Tsarnaev’s defense team said they had never experienced anything like this.
“We got radio silence from December 18 to February 7,” Conrad said. “With that kind of response, I don’t know how we could possibly move forward.”
“Discovery in this case has been way outside the norm in my experience,” complained Clarke, who has taken on many capital cases.
“We’re really having a hard time getting access to information. Discovery is not completed. It has been a laborious process… slow and cumbersome. When we ask for something they say narrow it down. We do, and then it’s not enough… We can’t get forensic reports. We have no idea where they are going.”
The government has handed over millions of pages of electronic files, but these are still not even labeled, let alone searchable, despite previous court orders. Additionally, the defense is asking for information on how this evidence was gathered.
The FBI is holding some 2,000 pieces of physical evidence in Quantico, Virginia and two other locations. Chakravarty claimed that the defense has had the opportunity to review this evidence, but Clarke responded that she has a “slightly different view” of where the evidence is and how it can be obtained. The FBI keeps giving them the runaround.
“It’s not us that’s dragging our feet, we’re really struggling to get access… We’ve had a little bit of a sluggish shall I say start to reviewing physical evidence.”
Clarke said that defense attorneys have repeatedly and unsuccessfully tried to schedule an appointment with the FBI to view these pieces of evidence and have no idea what they are. “As far as we know, the evidence is 2,000 BBs.”
She also pointed out the hardship of traveling back and forth each time. She flew in from San Diego for this hearing. She is also having trouble meeting family in Russia because of the Olympics.
“There’s just a tremendous amount of logistical hurdles,” she said.
The judge asked Chakravarty if he was going to start supplying the defense with some actual information. The prosecuting attorney stammered and stalled for at least a full minute before agreeing.
Judy Clarke quipped to the judge: “You have a black robe and it took you that long to get an answer from the government on discovery. Imagine what we are going through.”
“This is undoubtedly going to be a lengthy trial,” O’Toole said. He warned the prosecution that their lack of cooperation could endanger the trial schedule and instructed them to “avoid unnecessary accumulation of even relevant evidence.” He ordered the government to supply a list of evidence by the end of the week.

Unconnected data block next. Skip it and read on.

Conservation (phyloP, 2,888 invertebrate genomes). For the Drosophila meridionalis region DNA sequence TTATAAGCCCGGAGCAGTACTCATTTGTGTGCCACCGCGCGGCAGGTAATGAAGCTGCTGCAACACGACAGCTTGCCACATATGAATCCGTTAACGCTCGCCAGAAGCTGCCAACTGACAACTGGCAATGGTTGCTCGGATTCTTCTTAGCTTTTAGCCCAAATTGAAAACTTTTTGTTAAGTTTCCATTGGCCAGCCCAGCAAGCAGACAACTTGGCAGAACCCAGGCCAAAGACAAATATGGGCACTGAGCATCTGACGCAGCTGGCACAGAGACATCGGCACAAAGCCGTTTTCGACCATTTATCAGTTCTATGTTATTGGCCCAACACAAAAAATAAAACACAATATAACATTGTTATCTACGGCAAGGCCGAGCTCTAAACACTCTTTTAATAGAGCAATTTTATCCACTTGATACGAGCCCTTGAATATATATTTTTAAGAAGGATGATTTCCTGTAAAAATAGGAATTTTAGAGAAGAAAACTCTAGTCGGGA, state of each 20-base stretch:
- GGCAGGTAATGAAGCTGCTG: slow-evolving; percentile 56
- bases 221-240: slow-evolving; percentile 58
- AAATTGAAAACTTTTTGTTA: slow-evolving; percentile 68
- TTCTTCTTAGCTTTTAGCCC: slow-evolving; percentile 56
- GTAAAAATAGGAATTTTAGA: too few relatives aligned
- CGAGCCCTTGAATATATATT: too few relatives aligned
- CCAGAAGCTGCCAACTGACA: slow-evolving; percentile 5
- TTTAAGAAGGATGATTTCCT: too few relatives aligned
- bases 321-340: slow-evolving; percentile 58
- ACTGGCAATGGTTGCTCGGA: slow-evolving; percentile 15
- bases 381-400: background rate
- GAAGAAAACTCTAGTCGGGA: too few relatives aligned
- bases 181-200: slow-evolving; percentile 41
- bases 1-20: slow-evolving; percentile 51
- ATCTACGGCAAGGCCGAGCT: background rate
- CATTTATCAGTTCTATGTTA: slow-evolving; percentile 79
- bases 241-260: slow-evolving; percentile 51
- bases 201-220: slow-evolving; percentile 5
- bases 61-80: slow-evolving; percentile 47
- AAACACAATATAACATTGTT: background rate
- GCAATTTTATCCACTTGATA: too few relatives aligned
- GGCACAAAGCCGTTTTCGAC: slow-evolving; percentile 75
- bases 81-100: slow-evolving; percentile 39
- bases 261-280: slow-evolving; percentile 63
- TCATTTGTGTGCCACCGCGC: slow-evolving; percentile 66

Unfortunately for reporters and the public, the evidence files will be sealed. Likewise, the court documents filed on February 11 were sealed.
“Outside the courthouse, some supporters of Tsarnaev said they still believe the teen is innocent,” reported Michele McPhee from ABC. One woman, Lisa Figueroa, 36, drove to the federal courthouse in South Boston from New York City to show her support.
“They won’t let him write letters which is wrong,’’ Figueroa said. “I’m not one of these girls who thinks he is a rock star. He’s accused of terrorism. It’s serious. I just think he could be my little brother.”
Kevin, 31, of Boston told TMO he believes Dzhokhar was set up by the government.
A woman who was a bystander at the marathon in front of the forum said she witnessed them remove a mailbox to hide evidence. Even a tree was uprooted from the crime scene.  Some believe the angular momentum of the shrapnel would help narrow down where in the crowd the explosion came from. The witness mentioned that the smoke smelled like sulphur or rotten eggs. It did not smell like fireworks.
“It’s not American for a suspect to go from isolation to execution without ever getting to explain his side of the story,” another bystander told reporters, questioning the plausibility of many of the government accusations.
“I left the courthouse today feeling a lot more positive than I have done in a long time.” said Jane. “There is no way the prosecution is going to be allowed to continue their prevarication.”
Several Tsarnaev supporters told TMO that their mail is being returned, opened.